Stepping on the Gas | Pittsburgh City Paper

Stepping on the Gas

Despite a heated debate among Pittsburgh officials, interest in the city's natural-gas resources has cooled.

While you were taking summer vacation, city officials were wrangling over the politics of natural-gas drilling. Pittsburgh City Council sought to put a referendum on the November ballot allowing voters to ban such drilling in city limits. The effort failed in the face of opposition from Mayor Luke Ravenstahl.

So should you expect a crop of drilling rigs in your backyard? Judging from trends in the buying and selling of drilling rights over the past two years, the answer is "no."

Allegheny County real-estate records track the leasing of drilling rights, and the transfer of those leases to other parties. According to an electronic database of those transactions, 60 percent of the county's 130 municipalities have seen some kind of leasing activity since August 2009. In most of those communities, however, fewer than 10 such transactions were completed; the busiest markets have been the outermost suburbs. Pittsburgh, by contrast, barely cracks the top 10 for leasing activity. And while the map doesn't reflect the total acreage at stake, those leases amount to less than 1 percent of the city's 55 square miles. By contrast, data compiled last year by the University Center for Social and Urban Research suggests that in other "top 10" municipalities, as much as 40 percent of the land may be leased.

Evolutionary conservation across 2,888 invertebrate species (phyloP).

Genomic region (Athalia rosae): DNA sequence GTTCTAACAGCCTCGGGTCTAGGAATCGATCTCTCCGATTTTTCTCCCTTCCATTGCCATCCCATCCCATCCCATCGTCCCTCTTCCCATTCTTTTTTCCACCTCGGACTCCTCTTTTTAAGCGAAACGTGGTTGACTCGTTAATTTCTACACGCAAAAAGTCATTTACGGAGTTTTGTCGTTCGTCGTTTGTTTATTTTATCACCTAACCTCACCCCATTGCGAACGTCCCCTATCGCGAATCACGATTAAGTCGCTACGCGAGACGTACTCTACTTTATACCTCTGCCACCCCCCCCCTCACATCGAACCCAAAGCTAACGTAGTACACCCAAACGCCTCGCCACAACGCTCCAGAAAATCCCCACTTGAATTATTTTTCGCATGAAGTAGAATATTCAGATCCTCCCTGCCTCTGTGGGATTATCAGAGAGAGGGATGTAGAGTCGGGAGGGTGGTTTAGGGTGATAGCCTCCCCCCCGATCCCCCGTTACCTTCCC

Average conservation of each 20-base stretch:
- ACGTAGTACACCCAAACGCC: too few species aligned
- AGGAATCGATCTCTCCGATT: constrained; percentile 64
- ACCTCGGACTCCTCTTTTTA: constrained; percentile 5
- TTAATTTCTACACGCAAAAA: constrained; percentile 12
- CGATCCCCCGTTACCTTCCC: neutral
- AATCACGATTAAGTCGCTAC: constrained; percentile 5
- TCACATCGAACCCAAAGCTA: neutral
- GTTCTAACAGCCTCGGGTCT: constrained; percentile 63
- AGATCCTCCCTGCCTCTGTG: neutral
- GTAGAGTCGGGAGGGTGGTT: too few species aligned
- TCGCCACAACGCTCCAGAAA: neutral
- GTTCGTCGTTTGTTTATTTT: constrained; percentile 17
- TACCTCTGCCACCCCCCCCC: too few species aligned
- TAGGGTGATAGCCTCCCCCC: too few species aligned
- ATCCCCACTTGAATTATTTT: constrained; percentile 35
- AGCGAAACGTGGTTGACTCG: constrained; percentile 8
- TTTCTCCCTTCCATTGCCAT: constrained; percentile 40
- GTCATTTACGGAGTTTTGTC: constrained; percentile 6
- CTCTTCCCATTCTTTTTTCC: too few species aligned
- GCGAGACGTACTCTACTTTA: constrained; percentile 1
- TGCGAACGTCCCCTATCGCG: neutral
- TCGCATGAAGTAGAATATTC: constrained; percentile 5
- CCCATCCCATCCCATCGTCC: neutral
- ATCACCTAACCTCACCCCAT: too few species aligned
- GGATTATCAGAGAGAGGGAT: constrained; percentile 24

What's more, drillers seem to be losing what little interest they had in Pittsburgh. While the airport-area communities of Findlay and North Fayette have seen increasing lease activity in the past 12 months, not a single new lease has been signed within city limits for more than a year.

Methodology:  Numbers reflect oil-and-gas lease transactions between August 2009 and August 2011, available online at The numbers track only the total number of transactions; since property boundaries vary, they do not reflect total acreage leased in these communities.